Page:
- The Software Inventory reporting container holds reports to list the applications installed on groups of devices with click through for information on individual machines.
- You have to provide a few parameters to view the reports, so you need to know information about the software publisher, which collection you want to filter against, or the software versions, for example.
Results: Very basic, readily available.
Assessment: Inventory data is currently spread between various interfaces in SCCM. To get good results from the native tools you need to know your way around SCCM and you need a fair amount of information about what you’re looking for. If these results were instantly pulled into a dashboard tool, you’d have a one-glance view of your hardware and software inventory.
2.2 Application deployment
Within SCCM you can create, simulate and monitor the deployment of an application to a device.
- Reporting on application deployment is possible within SCCM by accessing Software Distribution – Application Monitoring but the process is complex.
- The report calls for a number of detailed inputs to run.
Example of SCCM ready made chart:
Results: Once the reports are generated, some results show embedded charts and clickable content, but they lack depth.
Assessment: Application deployment reporting is complex within SCCM and calls for loads of upfront information. The results aren’t bad, but they lack a bit of depth and know-how. With a portal that collates and displays all your application deployment data, you’d have a far quicker, more user friendly way of assessing your app deployments.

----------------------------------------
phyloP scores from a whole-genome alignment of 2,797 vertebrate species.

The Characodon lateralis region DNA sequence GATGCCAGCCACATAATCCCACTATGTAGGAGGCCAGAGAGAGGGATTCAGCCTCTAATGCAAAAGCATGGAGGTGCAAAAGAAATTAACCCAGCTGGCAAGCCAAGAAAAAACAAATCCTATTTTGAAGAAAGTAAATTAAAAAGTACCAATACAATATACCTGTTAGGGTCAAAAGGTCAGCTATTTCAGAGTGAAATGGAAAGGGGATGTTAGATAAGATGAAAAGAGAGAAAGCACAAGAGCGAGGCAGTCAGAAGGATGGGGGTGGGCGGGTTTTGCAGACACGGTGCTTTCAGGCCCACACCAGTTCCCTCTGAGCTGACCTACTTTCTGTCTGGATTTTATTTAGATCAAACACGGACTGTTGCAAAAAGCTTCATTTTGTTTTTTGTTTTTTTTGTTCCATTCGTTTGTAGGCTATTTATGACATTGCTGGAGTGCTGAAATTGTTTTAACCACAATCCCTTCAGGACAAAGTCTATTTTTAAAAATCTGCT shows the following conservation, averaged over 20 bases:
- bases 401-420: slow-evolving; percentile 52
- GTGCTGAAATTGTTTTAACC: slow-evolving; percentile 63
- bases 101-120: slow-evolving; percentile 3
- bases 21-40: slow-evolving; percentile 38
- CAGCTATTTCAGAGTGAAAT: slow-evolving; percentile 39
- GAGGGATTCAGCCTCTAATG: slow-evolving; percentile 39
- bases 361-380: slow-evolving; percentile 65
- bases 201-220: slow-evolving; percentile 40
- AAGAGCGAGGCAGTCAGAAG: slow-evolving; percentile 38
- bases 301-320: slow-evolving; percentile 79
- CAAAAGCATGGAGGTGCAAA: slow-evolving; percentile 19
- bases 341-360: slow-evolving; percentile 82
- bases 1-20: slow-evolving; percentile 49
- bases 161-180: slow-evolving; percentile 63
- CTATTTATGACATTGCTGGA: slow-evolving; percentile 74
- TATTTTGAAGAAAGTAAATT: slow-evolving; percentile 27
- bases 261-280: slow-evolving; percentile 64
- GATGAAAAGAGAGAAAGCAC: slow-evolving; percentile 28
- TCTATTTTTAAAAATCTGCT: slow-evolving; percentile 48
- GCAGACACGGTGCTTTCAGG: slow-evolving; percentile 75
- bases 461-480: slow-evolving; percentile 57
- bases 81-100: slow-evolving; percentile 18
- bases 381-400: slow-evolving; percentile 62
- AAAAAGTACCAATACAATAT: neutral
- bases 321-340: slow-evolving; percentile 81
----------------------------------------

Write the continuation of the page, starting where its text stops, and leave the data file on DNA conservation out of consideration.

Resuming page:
2.3 Software update health and compliance
The update compliance of your devices is an area of SCCM that your non-technical audiences will be interested in, so it’s worth having an easy-to-access report on software update health.
- It’s possible to check software update health by using the reporting container within SCCM, but the native reports are numerous and clunky.
- Go to: Monitoring – Reports – Software Updates – Compliance – Compliance 9 – Overall health and compliance and input your Software Update Group, Limiting Collection and date range for the information you need.
Results: You can output visual charts from your software updates reporting in SCCM, but you can’t drill through for more information, or take any action.
Assessment: Only a few parameters are needed to generate these results, but the drill-through data is unintuitive and data tables offer no interactivity. This view can’t tell you the individual machine state and the views that can are difficult to interpret. If you had a dashboard portal, this data could be filtered, searched and displayed — and then actioned — however you want.
2.4 Application and software metering